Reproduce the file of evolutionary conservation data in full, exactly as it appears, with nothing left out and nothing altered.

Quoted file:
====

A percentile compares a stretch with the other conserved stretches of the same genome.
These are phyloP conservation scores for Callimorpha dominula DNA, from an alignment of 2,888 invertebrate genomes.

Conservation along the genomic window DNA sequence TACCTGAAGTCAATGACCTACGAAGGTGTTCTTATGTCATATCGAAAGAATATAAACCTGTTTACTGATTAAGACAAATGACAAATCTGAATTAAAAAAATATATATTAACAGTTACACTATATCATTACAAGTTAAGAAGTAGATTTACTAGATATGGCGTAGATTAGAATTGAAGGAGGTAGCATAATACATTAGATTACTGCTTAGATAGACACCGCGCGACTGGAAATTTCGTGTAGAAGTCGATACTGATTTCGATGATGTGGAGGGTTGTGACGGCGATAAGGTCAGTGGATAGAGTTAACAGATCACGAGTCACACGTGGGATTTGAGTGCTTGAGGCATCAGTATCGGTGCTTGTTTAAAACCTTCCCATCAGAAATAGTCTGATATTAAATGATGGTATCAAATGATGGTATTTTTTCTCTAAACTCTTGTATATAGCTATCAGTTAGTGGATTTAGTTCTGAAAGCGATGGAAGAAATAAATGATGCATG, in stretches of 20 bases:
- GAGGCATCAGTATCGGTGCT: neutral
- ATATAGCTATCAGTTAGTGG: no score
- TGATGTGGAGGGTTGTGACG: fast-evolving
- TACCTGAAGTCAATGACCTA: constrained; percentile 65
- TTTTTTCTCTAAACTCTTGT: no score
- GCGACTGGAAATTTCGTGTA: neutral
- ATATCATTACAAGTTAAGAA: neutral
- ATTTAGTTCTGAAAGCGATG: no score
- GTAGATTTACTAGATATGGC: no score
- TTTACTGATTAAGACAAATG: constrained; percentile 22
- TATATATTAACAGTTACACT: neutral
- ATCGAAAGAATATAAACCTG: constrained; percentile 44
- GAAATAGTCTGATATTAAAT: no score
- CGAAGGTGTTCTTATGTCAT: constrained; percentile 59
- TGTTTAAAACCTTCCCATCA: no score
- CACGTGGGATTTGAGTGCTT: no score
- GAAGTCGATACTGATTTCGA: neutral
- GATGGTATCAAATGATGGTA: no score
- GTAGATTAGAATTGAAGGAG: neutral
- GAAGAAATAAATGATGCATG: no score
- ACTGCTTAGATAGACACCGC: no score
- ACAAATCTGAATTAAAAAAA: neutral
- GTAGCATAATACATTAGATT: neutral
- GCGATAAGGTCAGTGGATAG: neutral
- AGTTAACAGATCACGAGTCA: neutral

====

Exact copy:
A percentile compares a stretch with the other conserved stretches of the same genome.
These are phyloP conservation scores for Callimorpha dominula DNA, from an alignment of 2,888 invertebrate genomes.

Conservation along the genomic window DNA sequence TACCTGAAGTCAATGACCTACGAAGGTGTTCTTATGTCATATCGAAAGAATATAAACCTGTTTACTGATTAAGACAAATGACAAATCTGAATTAAAAAAATATATATTAACAGTTACACTATATCATTACAAGTTAAGAAGTAGATTTACTAGATATGGCGTAGATTAGAATTGAAGGAGGTAGCATAATACATTAGATTACTGCTTAGATAGACACCGCGCGACTGGAAATTTCGTGTAGAAGTCGATACTGATTTCGATGATGTGGAGGGTTGTGACGGCGATAAGGTCAGTGGATAGAGTTAACAGATCACGAGTCACACGTGGGATTTGAGTGCTTGAGGCATCAGTATCGGTGCTTGTTTAAAACCTTCCCATCAGAAATAGTCTGATATTAAATGATGGTATCAAATGATGGTATTTTTTCTCTAAACTCTTGTATATAGCTATCAGTTAGTGGATTTAGTTCTGAAAGCGATGGAAGAAATAAATGATGCATG, in stretches of 20 bases:
- GAGGCATCAGTATCGGTGCT: neutral
- ATATAGCTATCAGTTAGTGG: no score
- TGATGTGGAGGGTTGTGACG: fast-evolving
- TACCTGAAGTCAATGACCTA: constrained; percentile 65
- TTTTTTCTCTAAACTCTTGT: no score
- GCGACTGGAAATTTCGTGTA: neutral
- ATATCATTACAAGTTAAGAA: neutral
- ATTTAGTTCTGAAAGCGATG: no score
- GTAGATTTACTAGATATGGC: no score
- TTTACTGATTAAGACAAATG: constrained; percentile 22
- TATATATTAACAGTTACACT: neutral
- ATCGAAAGAATATAAACCTG: constrained; percentile 44
- GAAATAGTCTGATATTAAAT: no score
- CGAAGGTGTTCTTATGTCAT: constrained; percentile 59
- TGTTTAAAACCTTCCCATCA: no score
- CACGTGGGATTTGAGTGCTT: no score
- GAAGTCGATACTGATTTCGA: neutral
- GATGGTATCAAATGATGGTA: no score
- GTAGATTAGAATTGAAGGAG: neutral
- GAAGAAATAAATGATGCATG: no score
- ACTGCTTAGATAGACACCGC: no score
- ACAAATCTGAATTAAAAAAA: neutral
- GTAGCATAATACATTAGATT: neutral
- GCGATAAGGTCAGTGGATAG: neutral
- AGTTAACAGATCACGAGTCA: neutral